27.2. Use of SITC for dissemination and analysis. The history of SITC is described in IMTS 2010 and is not reproduced here. It should be recalled, however, that in 1999, the Statistical Commission, at its thirteenth session, recognized that there would be a continuing need by users for international trade statistics analysed according to SITC, and IMTS 2010 (para. 3.19) recommended that, in addition to HS, countries use SITC for the dissemination and the analysis of trade statistics according to user requirements. The majority of countries and international organizations continue to use SITC for various purposes, such as market research and study of long-term trends in international merchandise trade.
27.3. Classification criteria underlying the structure of SITC. While the fourth revision of SITC (SITC, Rev.4) is based on the HS07 classification, it retains the classification scheme of SITC, Rev.3, and classifies goods based on the following considerations:
(a) Nature of the merchandise and the materials used in its production,;
(b) Processing stage;
(c) Market practices and the uses of the product;
(d) Importance of the commodity in terms of world trade;
(e) Technological changes.
27.4. Development of SITC, Rev.4. SITC, Rev.4, which was prepared by the United Nations Statistics Division in cooperation with a number of interested international organizations, was issued in 2006. The scope of SITC, Rev.4, remains the same as that of SITC, Rev.3, that is, SITC, Rev.4, covers all goods classifiable by HS except for monetary gold, gold coin and current coin. All SITC, Rev.4 basic headings (except for 911.0 and 931.0) are defined in terms of HS07 subheadings. Since SITC is now recommended only for analytical purposes, there was no need, except in several special cases, to create new basic headings in SITC, Rev.4, that would be in one-to-one correspondence with the new HS07 subheadings.
27.5. SITC, Rev.4, retains the overall structure of SITC, Rev.3, and consists of the same number of one-digit sections, two-digit divisions and three-digit groups. The changes made were at the level of basic headings and some subgroups. The classification contains 3,993 basic headings and subheadings, which are assembled in 262 groups, 67 divisions and 10 sections. The SITC sections are as follows:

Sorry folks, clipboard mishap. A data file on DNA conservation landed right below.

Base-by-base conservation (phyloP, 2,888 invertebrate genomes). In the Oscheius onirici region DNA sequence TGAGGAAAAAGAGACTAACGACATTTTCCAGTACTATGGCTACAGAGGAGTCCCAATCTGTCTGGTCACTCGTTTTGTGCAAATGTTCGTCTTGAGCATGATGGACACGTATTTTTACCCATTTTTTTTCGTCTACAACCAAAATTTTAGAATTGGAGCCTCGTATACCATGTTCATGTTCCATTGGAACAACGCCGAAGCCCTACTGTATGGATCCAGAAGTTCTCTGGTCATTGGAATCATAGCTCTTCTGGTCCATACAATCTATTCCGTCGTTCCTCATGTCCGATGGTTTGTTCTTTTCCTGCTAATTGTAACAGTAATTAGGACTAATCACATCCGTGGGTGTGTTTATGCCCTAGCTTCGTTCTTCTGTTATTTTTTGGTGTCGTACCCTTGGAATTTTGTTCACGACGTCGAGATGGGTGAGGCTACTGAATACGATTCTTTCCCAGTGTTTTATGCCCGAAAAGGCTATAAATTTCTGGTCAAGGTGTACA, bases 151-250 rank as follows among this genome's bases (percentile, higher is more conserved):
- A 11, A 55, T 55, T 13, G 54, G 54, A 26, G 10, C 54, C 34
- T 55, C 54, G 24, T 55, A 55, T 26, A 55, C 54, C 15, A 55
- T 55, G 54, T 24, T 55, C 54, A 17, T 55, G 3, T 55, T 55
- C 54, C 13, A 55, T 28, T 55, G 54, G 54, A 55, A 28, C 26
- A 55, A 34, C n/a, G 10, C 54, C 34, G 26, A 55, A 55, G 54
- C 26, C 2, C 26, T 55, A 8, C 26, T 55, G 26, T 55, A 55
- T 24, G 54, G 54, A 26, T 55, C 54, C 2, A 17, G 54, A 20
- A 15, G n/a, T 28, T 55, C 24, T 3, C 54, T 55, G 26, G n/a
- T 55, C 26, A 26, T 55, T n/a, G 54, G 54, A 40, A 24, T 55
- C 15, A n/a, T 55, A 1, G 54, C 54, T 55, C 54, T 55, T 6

0 Food and live animals
1 Beverages and tobacco
2 Crude materials, inedible, except fuels
3 Mineral fuels, lubricants and related materials
4 Animal and vegetable oils, fats and waxes
5 Chemicals and related products, not elsewhere specified
6 Manufactured goods classified chiefly by material
7 Machinery and transport equipment
8 Miscellaneous manufactured articles
9 Commodities and transactions not classified elsewhere in SITC
27.6. The coverage of the individual sections in all revisions of SITC is very similar, so that historical series of data are largely comparable at this level of aggregation. The historical comparability is also preserved for numerous series at the more detailed levels of the classification.
27.7. National practices in use of SITC. According to a survey conducted by UNSD in 2006, SITC remains an important analytical and dissemination tool for most countries, especially developed ones (82 per cent of developed countries and 56 per cent of developing countries use it). Many developing countries prefer to use the HS for dissemination, as this reduces their data-processing and data dissemination burden. However, the dissemination of trade data in terms of SITC by all countries is seen as a good practice, which provides both national and international users with data of high analytical value. The conversion of the data compiled in terms of HS into SITC commodity groupings requires minimal resources if it is conducted electronically using appropriate conversion tables. Currently, UNSD converts all HS data into SITC data and may assist interested developing countries in setting up the conversion procedures.
27.8. International practices in use of SITC. SITC is widely used in international databases, and trade data expressed in terms of SITC are in great demand by research institutions, as the SITC commodity aggregates are more suitable for analytical purposes and their time series are available starting from the 1950s. The UN Comtrade database stores SITC time series starting from 1962, and major international organizations like the World Trade Organization (WTO), the United Nations Conference on Trade and Development (UNCTAD) and the World Bank publish SITC trade data and use them for analytical purposes. For example, UNCTAD has defined product groups based on SITC, Rev.3, for research and analysis purposes (see box. XXVII.1).
 See Official Records of the Economic and Social Council, 1999, Supplement No. 4 (E/1999/24), Chapter II, para. 24 (c).